The No Credibility Athletic Association
There is so much wrong with college athletics that it can be difficult to focus on any one issue. But it is easy to see that those in charge have time and time again sold their souls.
So it is not surprising that the recent BCS Championship game took place on January 10th, a full 37 days after the completion of the college football season. Playing the game at such a late date is a function only of the dollars created – it is certainly not done with any consideration of the young men playing the game, the ones that the National Collegiate Athletic Association wants us to call student athletes.
Instead, there ought to be another term, something along the line of “scholarship athletes.” Because, quite frankly there is very little about big time, male college sports that is about students.
But I cannot find fault with the athletes themselves, so young and easily led that the vast majority actually think that if the cards fall right, they will one day make it to the NFL or the NBA. No, the fault lies with the adults and the guidelines set forth by the NCAA, an organization that has earned its blogosphere nickname, the “No Credibility Athletic Association.”
Yes, there is so much wrong that I am seldom surprised when I see yet another example of hypocrisy. But it did happen this past week when I had the good fortune to read a recent Gregg Doyel column at CBSSports.com.
The situation involves Rob Bolden, a freshman quarterback at Penn State who became the first true freshman QB in nearly a century to start a game for the storied Nittany Lions. To get the full detail, you can head over to Doyel’s column but it is yet another tale of how college athletics makes so little sense.
In a nutshell, after a concussion during the seventh game of the season, Bolden found himself on the bench. As the season worked its way towards its January conclusion, it became apparent to Bolden that he was not destined to get off the bench.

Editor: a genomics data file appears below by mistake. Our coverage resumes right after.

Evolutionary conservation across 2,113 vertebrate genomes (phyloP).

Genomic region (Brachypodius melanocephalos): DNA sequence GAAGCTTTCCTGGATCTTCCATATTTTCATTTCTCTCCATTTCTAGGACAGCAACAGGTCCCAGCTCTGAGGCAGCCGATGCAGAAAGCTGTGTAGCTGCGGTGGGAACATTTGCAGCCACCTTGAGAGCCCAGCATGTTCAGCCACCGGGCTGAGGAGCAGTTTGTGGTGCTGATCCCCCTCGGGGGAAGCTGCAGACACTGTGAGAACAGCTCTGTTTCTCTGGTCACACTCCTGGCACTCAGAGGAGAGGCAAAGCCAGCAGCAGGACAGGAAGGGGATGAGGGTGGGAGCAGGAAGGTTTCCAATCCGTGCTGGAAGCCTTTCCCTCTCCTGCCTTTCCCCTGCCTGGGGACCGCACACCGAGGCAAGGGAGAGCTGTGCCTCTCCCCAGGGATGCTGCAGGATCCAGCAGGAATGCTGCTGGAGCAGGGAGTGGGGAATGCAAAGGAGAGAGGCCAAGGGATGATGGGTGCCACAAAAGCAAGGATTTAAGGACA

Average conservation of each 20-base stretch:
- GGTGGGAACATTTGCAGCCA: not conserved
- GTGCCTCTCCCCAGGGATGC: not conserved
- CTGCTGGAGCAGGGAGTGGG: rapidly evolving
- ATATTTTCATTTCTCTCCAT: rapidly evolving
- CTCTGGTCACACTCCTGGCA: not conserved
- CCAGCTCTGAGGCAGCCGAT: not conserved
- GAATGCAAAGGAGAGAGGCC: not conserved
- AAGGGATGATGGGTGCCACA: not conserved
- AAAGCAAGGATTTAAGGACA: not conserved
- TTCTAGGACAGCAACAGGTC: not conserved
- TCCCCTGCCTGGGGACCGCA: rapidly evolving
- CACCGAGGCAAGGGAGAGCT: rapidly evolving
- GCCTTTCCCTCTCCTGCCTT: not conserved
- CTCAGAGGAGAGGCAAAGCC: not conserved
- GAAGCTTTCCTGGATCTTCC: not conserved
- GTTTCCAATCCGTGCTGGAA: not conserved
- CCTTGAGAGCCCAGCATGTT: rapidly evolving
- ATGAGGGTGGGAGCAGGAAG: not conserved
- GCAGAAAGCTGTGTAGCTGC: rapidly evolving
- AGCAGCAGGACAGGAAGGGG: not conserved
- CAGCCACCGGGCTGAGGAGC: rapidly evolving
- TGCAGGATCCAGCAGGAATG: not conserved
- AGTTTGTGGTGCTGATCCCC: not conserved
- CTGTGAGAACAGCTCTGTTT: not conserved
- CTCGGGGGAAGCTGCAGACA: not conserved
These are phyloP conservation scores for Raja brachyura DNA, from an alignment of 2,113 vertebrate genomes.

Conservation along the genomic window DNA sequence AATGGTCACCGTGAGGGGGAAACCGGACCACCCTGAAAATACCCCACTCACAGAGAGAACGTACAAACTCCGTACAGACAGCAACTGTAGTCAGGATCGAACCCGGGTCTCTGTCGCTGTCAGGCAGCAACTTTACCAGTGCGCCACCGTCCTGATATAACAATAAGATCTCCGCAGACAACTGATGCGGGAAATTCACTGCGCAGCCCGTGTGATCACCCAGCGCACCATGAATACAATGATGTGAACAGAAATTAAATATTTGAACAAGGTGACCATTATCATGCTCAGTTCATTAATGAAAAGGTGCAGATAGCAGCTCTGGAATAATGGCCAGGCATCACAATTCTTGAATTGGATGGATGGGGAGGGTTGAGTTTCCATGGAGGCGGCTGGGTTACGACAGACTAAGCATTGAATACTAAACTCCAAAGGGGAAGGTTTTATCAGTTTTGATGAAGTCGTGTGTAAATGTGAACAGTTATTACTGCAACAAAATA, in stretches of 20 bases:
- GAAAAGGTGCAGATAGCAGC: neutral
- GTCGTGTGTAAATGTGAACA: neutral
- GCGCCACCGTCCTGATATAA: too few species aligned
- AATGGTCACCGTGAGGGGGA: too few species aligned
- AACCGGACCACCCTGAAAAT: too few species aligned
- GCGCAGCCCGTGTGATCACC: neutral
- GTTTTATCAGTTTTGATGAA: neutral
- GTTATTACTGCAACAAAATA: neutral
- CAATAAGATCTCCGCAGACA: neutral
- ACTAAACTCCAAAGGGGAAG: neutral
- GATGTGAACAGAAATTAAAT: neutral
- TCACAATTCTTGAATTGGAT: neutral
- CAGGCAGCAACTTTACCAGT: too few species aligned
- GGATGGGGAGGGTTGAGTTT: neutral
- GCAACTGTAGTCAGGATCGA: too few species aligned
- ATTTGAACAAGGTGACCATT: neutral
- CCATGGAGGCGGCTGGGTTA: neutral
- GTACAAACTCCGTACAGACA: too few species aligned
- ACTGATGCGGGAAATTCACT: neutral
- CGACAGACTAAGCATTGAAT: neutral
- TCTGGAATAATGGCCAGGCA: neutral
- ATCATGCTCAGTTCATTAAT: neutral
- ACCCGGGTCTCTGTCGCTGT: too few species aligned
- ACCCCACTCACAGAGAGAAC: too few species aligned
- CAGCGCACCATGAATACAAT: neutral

Accordingly, the youngster asked for a release from his scholarship so that he could transfer to another school. But in a sign of just how wrong the entire college-athletics process is, the coaching staff at Penn State can actually veto such a request.
And according to Doyel, the staff did say no.
The result? Without Penn State signing off, Bolden’s only scholarship for 2011-2012 can come from Penn State. Even though many other schools would happily grant him one (he was offered scholarships at multiple schools initially), they cannot without the release. Therefore, to transfer, Bolden must find the money to pay his own way into another college. In a nutshell, under current NCAA rules this young man is the property of the Penn State football program.
To show the blatant hypocrisy, Doyel goes on to remind us of the situation involving the recent signing of former University of Connecticut coach Randy Edsall by the Maryland Terrapins. According to Doyel, Edsall was in talks with the Maryland administration about his new job even as he was first preparing and then actually coaching his team in the biggest bowl game in UConn history. Not only had Edsall apparently agreed to a deal, instead of returning home on the plane with his team flew instead to Maryland where he accepted the new coaching position.
So here again is why people call the NCAA the “No Credibility Athletic Association.”
Edsall “got an enormous raise and can coach at Maryland right away in 2011,” notes Doyel. “But if Rob Bolden transfers to Maryland, he’d have to sit out the 2011 season — and pay his own way as a student.”
Is it not any wonder that we have people actually stating that it is time to pay college athletes. That suggestion belongs right up there with the idea that colleges should construct majors so that these individuals can actually major in football or basketball.
Yes, there is so much wrong with college athletics it is difficult to know where to start. But seemingly every day we hear tell of another tale where the only thing that matters is money and yet another situation where the word student is simply removed from the term student-athlete.